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How to Ensure DE&I Progress In Tech Doesn’t Slip During Turbulent Times

The majority of business leaders see Diversity, Equity and Inclusion (DE&I) as a priority, but many are struggling to translate their goals into meaningful action. Case in point: only 23% of people surveyed in our Talent Index (Sixth Edition) agreed that their business “promotes acceptance of diverse cultures and beliefs among employees.” The percentage amongst those working in IT/Tech was even lower, at 21%. A mere 18% from that sector said that their business “prioritizes DE&I through the introduction of leadership-level initiatives.”

In the technology industry, the gap between DE&I intention and action is pronounced. While many tech companies have accelerated their efforts and some are showing meaningful progress, the sector still has a long way to go. In fact, we might even argue it risks falling behind.

When we consider the current climate of uncertainty and industry-wide layoffs in the tech space, there is evidence that DE&I progress is stalling or even backsliding. As a recent Computerworld piece explains, “Job losses are always going to feel unfair to those affected, but in an industry that continues to be largely dominated by men, employees from underrepresented backgrounds are likely to bear the brunt of any layoffs, as the roles they inhabit are often viewed as the most expendable.”

A New Approach to DE&I in Tech

While there are likely a number of factors holding back technology companies’ efforts to increase DE&I, the lack of a holistic or ‘joined-up’ approach ranks among the most common challenges. Perhaps they’re focusing on diversity or inclusion in isolation. Or they’re emphasizing DE&I at the hiring stage without addressing it at other stages of the talent lifecycle or at the senior leadership level.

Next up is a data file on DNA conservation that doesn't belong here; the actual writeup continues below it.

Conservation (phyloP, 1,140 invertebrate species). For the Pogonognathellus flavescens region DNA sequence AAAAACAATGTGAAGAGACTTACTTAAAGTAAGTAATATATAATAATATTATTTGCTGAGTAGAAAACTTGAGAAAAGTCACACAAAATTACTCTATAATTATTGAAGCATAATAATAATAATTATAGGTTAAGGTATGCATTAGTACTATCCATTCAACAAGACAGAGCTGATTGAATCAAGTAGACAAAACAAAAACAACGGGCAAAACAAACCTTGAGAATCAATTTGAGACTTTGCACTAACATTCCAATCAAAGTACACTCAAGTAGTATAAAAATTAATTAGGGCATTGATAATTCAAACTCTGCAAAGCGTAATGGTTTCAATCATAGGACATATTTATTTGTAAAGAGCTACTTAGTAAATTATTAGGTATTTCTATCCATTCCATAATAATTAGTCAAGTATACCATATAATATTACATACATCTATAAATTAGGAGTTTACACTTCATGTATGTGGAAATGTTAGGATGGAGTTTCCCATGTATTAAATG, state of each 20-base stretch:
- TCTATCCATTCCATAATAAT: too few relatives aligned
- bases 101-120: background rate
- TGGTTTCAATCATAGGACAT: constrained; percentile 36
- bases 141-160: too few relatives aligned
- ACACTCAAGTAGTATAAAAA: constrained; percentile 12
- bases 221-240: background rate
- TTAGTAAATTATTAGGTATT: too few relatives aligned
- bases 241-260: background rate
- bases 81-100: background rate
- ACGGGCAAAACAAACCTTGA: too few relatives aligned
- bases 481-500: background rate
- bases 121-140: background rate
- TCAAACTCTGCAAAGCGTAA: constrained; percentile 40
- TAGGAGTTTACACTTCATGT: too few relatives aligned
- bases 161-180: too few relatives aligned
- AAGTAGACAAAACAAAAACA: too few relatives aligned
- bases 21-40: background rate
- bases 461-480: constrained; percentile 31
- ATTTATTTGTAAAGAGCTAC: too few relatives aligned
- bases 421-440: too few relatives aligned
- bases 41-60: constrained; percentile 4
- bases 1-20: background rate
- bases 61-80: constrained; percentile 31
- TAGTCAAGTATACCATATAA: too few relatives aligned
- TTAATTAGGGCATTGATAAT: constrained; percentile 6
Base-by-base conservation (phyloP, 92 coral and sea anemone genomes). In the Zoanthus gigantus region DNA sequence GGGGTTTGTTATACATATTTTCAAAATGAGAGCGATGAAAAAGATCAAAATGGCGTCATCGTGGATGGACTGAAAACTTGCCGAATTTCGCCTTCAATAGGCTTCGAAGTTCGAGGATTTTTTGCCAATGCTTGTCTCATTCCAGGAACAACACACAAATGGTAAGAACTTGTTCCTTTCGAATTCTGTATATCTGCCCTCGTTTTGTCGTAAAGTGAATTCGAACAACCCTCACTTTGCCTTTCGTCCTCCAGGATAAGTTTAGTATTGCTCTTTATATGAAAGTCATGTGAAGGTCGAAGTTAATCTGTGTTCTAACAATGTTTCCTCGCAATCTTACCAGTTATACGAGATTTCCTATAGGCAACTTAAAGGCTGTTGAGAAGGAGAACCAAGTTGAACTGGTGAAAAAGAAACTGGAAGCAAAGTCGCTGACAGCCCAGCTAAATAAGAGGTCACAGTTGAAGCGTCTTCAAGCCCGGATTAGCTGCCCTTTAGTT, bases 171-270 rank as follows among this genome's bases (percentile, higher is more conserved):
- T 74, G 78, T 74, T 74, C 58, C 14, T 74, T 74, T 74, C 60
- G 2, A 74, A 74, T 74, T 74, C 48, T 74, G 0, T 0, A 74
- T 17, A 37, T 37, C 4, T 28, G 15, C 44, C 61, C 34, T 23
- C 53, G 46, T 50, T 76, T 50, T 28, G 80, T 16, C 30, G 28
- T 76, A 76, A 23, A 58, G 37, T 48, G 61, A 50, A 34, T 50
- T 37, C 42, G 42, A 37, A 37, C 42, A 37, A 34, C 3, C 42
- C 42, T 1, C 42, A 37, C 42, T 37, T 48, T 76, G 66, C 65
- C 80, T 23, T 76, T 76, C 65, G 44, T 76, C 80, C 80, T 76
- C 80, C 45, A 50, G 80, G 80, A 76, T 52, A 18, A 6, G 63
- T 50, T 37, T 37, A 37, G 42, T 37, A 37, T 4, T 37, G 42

One thing is clear: to better attract, retain, and engage diverse talent, and to truly create a representative business, leaders need a new approach. A comprehensive DE&I strategy requires more equitable, personalized experiences across the entire talent lifecycle. A critical first step is for organizations to look at talent through the lens of skills.

Skills & Fairness

In a recent study by Accenture and Harvard Business School, 80% of business leaders said their Applicant Tracking System (ATS) was filtering out half of highly skilled, qualified candidates simply because of system parameters such as gaps in work history or missing credentials. Good candidates were being overlooked because the process emphasizes criteria like experience, education and location over competency. This causes companies to pass over candidates from under-represented populations, groups that tend to be uncredentialed, or anyone who has taken a break from the workforce due to personal circumstances. Needless to say, this won’t encourage true diversity within a team or company.

But there is a trend – in the tech sector and elsewhere – towards evaluating people based on what truly matters: the skills they bring to the task(s) at hand and their potential to develop new skills.

According to the Financial Times, “We may be moving towards a more fluid market where workers leverage their specific skill sets, rather than focusing on a linear path of increasingly senior job titles. This shift would require employers to adjust their recruitment and career progression mindsets and become much more open to assessing transferable skills so that workers can change direction and try new things.”

Organizations are starting to see that taking a skills-first approach introduces a more objective assessment of talent, and removes the biases that inevitably exist inside a company. It is the basis for more equitable processes, from hiring to development to promotion. In other words, it lays the foundation for the fairness, access, and opportunity that are inherent in the “E” of DE&I.

In fact, a study by Deloitte finds overwhelming support for the ‘fairness’ of a skills-based approach: 80% of business executives say making decisions about hiring, pay, promotions, succession, and deployment based on people’s skills (rather than their job history, tenure in the job, or network) would reduce bias and improve fairness.